Ashley Wagner

Preview: Ashley Wagner, Gracie Gold headline Ladies’ field at U.S. Figure Skating Championships

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Four years after they represented the U.S. at the Vancouver Games, Rachael Flatt and Mirai Nagasu return to the U.S. Championships this week in Boston for another shot at the Olympics, but they aren’t the headliners in the chase for the team’s three spots in Sochi.

Instead, such distinction belongs to reigning and two-time national champion Ashley Wagner, who just missed out on the Vancouver team by placing third in 2010, and teenager Gracie Gold, who vaulted to a second-place finish at Nationals a year ago in her senior debut.

The ladies skate Thursday and Saturday nights at TD Garden with the Olympic selections being announced Sunday at a noon press conference.

“I’ve been training really hard going into Nationals, which is obviously such an important event this year,” said Wagner, who at age 22 is the favorite for a third straight U.S. title. “I want to do everything that I can do make sure I’m ready.”

U.S. Figure Skating Championships Previews: Men | Women | Ice Dance | Pairs | Schedule

Gold will look to do the same after her first season on the senior Grand Prix circuit. A year ago at Nationals she was ninth after the short program – beset by nerves – before she won the free skate, launching her to a silver-medal finish.

“The senior ladies – this is a big event,” Gold told reporters last week on a conference call. “I just need to trust my training in order to have a steadier Nationals this year, but with the same great outcome.”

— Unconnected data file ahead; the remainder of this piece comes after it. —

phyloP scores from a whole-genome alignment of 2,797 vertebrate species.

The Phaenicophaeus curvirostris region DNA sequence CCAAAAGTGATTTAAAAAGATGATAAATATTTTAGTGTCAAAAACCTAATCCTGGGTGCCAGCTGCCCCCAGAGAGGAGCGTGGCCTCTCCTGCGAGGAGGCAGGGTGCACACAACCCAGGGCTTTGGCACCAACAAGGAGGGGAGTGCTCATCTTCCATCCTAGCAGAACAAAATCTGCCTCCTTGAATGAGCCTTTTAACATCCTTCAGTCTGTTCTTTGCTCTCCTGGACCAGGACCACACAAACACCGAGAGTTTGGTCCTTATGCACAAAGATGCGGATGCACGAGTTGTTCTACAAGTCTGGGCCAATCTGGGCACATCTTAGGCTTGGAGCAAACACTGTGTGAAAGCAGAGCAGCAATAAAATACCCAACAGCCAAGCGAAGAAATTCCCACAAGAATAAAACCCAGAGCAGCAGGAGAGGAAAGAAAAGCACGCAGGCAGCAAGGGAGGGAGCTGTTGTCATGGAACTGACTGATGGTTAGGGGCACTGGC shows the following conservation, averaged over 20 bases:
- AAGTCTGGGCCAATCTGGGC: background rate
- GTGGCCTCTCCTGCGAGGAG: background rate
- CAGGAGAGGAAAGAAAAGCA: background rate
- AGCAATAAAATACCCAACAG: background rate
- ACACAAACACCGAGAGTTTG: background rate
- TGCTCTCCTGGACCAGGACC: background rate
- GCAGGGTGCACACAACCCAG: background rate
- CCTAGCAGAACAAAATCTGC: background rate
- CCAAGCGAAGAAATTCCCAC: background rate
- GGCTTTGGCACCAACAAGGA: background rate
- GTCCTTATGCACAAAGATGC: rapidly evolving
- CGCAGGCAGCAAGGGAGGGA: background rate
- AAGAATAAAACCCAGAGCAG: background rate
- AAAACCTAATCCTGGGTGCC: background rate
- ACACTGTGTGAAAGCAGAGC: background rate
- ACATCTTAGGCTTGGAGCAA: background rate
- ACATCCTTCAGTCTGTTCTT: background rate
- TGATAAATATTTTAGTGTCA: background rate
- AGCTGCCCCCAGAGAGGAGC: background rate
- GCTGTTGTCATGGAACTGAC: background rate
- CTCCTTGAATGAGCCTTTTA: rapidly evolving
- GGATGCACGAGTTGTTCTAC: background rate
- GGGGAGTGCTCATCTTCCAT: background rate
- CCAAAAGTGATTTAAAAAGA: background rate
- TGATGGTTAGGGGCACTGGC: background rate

Any color of medal for the girl called Gold would put Gracie in a strong position to be named to one of the three spots on the U.S. team this year after she won bronze at Skate Canada and placed fourth at the Grand Prix stop in Tokyo.

But nothing is certain for Wagner or Gold as a flurry of talented skater nip at their boots for the chance to head to Russia.

Agnes Zawadzki is one of them, the 19-year-old Chicago native having placed third at the last two U.S. Championships.

Zawadzki had struggles through the Grand Prix season, however, placing sixth and seventh at two events after changing back to her old coach, Tom Zakrajsek, in October, who also works with reigning U.S. men’s champion Max Aaron.

“I felt like that definitely was not what I wanted to present for the season, especially with the Olympics approaching,” Zawadzki said in an interview with “But I sat I’ve felt more consistent and confident with Tom and he’s kicking my butt. We’re working so hard.”

Boston-based Christina Gao also had difficulty at her Grand Prix assignments, placing fourth at Skate Canada and eighth in Paris. She’s taken the year off from Harvard to focus on her Olympic quest, but will need to snap a streak of four straight fifth-place finishes at Nationals in order to have a chance to make the team.

“[The Boston skaters] have such great programs this year that when we’re training together it’s such a good energy prior to the Olympics,” Gao said. “I can only imagine what it will feel like inside TD Garden. I’m really excited because I have a ton of friends at Harvard who I’ve told need to come and get tickets so they can come and watch.”

But there are other skaters for fans – and competitors – to watch, as well. Nagasu is perhaps the most notable, having been fourth at the 2010 Olympics and recently placing third at the Cup of Russia in November, the season’s final Grand Prix stop. Like Gao, she’ll need to up a string of two-straight seventh-place finishes to earn a shot at Sochi.

Injuries have derailed Flatt’s efforts, the 2010 national champion now making a comeback of sorts at 21 years old. The Stanford junior qualified via regional and sectional events and – always known as a steady skater – will look to deliver two reliable programs in Boston.

Courtney Hicks, fourth at Nationals a year ago, is coming off a solid season in which she won two Senior B events, just a step below the Grand Prix level. The 18-year-old beat Gold at the season-opening U.S. Figure Skating Classic in September in Salt Lake City and was fifth at Skate Canada.

Samantha Cesario, 20, aims to build off of two top-five finishes on the Grand Prix circuit from the year while Polina Edmunds, the reigning U.S. junior champion, won two junior Grand Prix gold medals this season and looks to make a splash at the age of 15.